Regarding his property, does he own it or rent it? That will have bearing on what can or cannot happen.
At some point he should have a mental health social worker appointed and they should have information for you as I am sure they deal with this on a regular basis. Sometimes they are called AMHP, although the terms will vary. Speak to the ward team at the hospital and ask that they put you in touch with who you need. Like with physical illness that will be thinking about discharge plans from the outset
Try also his local council 're clearing the property, but do remember they will try to avoid costs if they think someone else (i.e. you) will pay.
Mind has helpline for relatives and they will have a lot of info for you too.
It's also worth noting your brother is probably entitled to an independent advocate, and to free legal advice, if he needs either

Sadly, you are probably in for a long haul, so arm and prepare yourself with information while you can
Carers UK has a brilliant helpline which will be able to give the very best advice.
However, to be getting on with, it's important that someone is dealing with his benefits on his behalf. The DWP have an "appointee" scheme which can be used for someone who doesn't have "mental capacity" . I am appointee for my son who has learning difficulties, and also had it for mum in law who had dementia.

He will be receiving his pension or other benefits whilst in hospital, and it should be THIS money which is used to clear up, if necessary. However, having seen some of the TV programmes, I know under some circumstances the council will do the work. Maybe the first question should be "Will he ever be fit for discharge to live there again or is he incapable of looking after himself and therefore needs residential care"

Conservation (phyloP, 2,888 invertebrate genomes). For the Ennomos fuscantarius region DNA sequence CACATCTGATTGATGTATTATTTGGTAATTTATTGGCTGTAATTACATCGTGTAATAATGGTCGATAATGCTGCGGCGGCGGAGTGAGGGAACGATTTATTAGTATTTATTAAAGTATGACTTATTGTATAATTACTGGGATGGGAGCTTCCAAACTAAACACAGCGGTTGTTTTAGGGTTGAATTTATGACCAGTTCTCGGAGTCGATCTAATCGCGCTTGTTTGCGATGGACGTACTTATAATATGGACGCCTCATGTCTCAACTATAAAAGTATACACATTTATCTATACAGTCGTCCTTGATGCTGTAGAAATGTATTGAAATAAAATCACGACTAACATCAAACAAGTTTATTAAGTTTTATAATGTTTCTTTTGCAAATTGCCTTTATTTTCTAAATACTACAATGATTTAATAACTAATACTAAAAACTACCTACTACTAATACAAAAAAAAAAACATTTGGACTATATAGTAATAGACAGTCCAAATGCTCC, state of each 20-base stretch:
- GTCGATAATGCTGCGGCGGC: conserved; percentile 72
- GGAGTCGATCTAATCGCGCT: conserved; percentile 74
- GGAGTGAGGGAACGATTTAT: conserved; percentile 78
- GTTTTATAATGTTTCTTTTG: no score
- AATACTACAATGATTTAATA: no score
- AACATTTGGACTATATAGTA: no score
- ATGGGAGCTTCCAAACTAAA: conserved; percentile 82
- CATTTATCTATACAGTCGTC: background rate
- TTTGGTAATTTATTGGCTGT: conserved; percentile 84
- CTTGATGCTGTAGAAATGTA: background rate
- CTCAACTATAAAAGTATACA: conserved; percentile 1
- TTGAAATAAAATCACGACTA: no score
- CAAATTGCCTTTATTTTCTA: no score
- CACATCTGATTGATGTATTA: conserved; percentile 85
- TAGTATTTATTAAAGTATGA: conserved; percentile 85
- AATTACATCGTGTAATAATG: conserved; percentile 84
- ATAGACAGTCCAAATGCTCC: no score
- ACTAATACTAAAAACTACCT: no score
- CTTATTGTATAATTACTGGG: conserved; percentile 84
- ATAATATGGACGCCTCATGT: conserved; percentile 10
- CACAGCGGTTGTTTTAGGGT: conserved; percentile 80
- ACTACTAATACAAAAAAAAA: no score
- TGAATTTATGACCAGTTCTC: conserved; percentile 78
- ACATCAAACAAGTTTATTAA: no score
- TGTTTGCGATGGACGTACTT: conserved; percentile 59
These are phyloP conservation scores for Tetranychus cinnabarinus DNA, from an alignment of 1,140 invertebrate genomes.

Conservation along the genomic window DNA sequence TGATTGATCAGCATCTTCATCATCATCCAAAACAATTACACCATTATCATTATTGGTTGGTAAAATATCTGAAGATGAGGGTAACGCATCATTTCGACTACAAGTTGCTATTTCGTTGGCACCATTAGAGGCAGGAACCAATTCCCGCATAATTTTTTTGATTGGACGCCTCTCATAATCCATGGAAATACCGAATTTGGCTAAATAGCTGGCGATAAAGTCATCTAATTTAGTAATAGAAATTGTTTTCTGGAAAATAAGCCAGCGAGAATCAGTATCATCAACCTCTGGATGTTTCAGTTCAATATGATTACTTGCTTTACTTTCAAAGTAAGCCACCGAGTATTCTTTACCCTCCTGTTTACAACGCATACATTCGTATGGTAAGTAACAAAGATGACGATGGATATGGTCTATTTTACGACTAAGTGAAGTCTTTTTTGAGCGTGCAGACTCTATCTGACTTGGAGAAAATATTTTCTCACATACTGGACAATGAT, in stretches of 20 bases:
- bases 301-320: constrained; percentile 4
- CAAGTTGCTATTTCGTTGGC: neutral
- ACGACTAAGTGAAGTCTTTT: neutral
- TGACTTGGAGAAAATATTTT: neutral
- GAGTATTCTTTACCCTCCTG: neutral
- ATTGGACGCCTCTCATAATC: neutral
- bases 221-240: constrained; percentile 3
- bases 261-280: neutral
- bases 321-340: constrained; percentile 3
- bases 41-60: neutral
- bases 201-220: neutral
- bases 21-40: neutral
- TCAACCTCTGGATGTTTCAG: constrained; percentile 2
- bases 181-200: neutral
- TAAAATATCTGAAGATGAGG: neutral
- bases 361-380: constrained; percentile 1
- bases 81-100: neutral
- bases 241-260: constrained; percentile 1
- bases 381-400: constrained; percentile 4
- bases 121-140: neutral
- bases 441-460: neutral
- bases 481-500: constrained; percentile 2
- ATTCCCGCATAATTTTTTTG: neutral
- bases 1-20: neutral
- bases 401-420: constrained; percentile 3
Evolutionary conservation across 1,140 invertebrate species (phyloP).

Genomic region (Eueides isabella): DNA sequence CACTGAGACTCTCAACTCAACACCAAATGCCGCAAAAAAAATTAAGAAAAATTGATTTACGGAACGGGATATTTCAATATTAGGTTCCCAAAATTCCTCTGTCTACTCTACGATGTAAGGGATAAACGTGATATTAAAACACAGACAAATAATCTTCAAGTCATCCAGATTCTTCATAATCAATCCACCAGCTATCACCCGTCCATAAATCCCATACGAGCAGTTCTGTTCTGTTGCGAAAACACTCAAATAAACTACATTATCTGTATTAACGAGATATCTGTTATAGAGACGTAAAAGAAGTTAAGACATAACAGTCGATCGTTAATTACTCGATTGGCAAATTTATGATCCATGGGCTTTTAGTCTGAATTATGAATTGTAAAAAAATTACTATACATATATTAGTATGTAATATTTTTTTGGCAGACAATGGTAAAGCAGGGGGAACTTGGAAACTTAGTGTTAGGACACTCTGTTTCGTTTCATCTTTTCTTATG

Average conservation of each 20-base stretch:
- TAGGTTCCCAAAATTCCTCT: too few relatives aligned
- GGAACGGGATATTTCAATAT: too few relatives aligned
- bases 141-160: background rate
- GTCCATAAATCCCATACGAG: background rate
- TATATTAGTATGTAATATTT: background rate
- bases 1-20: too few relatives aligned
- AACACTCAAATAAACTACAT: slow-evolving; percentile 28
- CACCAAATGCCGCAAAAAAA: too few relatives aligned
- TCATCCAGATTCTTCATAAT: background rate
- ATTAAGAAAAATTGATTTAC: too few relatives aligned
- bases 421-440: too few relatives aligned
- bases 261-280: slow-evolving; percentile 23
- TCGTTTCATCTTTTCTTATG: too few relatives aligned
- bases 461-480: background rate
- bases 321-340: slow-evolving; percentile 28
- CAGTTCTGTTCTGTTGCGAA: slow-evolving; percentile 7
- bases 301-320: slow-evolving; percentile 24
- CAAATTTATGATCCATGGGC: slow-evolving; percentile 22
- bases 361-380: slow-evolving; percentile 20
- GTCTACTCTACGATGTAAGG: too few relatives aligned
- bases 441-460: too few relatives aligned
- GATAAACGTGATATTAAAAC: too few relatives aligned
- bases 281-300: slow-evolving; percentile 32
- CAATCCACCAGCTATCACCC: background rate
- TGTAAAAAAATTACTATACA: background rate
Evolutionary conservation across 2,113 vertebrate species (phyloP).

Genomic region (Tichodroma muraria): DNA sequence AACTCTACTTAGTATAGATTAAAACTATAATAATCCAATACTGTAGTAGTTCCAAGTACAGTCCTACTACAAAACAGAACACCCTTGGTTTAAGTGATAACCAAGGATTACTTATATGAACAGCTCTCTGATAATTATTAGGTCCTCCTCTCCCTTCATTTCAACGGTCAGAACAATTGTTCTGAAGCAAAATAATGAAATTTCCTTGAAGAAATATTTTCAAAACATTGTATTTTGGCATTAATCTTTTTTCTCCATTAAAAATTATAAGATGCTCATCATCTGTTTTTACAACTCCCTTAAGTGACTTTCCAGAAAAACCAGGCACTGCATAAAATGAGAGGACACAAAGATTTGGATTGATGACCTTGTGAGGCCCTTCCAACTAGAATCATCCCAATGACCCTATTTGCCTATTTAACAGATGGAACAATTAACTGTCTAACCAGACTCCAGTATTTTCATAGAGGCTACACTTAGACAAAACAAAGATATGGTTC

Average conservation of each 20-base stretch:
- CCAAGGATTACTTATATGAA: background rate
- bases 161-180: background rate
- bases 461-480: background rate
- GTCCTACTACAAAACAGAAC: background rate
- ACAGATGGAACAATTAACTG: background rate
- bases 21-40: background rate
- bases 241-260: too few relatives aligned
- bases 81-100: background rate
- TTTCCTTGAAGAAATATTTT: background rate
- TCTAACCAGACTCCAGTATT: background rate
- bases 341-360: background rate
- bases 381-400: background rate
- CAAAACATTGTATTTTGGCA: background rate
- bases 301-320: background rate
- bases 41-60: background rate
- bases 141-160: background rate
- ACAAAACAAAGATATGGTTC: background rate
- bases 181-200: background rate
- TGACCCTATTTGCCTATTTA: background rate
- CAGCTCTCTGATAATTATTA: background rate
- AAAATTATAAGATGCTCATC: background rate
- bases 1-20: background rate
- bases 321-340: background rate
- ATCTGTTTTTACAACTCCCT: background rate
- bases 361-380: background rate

The second is, "Does he own it himself?"
If you don't want to be appointee, then you can ask the local council Social Services Department "Client Affairs Team" to deal with everything.
A lot depends on whether or not you feel you are able to do this whilst looking after your partner as well.
Hello. I just want to say "Thankyou" to my 3 repliers. It's good advice. Mostly I do need to get 'clued up' as one person told me to do. - The website for Mind is one I'd not thought about. I'll take a look.
Personally, I can't see ANY circumstances in which YOU have to spend YOUR money on anything to do with your brother, including clearing his flat etc.

I know the phrase 'I am not my brother's keeper' can sound a bit bleak (!) but in law, I can't see it being untrue.

As I say, in the end, we have NO legal duty of care or responsibility for anyone else, other than (possibly) a child (and even those we can walk away from and they are put into care.....)

Don't OFFER to pay ANYTHING - cash-strapped councils will jump at the chance that you've been 'fooled' into forking out!

I'm sorry your brother is in psychiatric hospital, but really, that is the best place for him (and, given how the NHS is getting rid of psych beds/wards, he's lucky to be there!)......

The dreadful shades of Yes Minister are truer than ever:

Jim Hacker: (Appalled) But Humphrey, you can't just close mental hospitals and throw mentally ill people out on to the streets!

Sir H: (Smoothly) You can if you call it 'Care in the Community', Minister.

Shameful then, shameful now.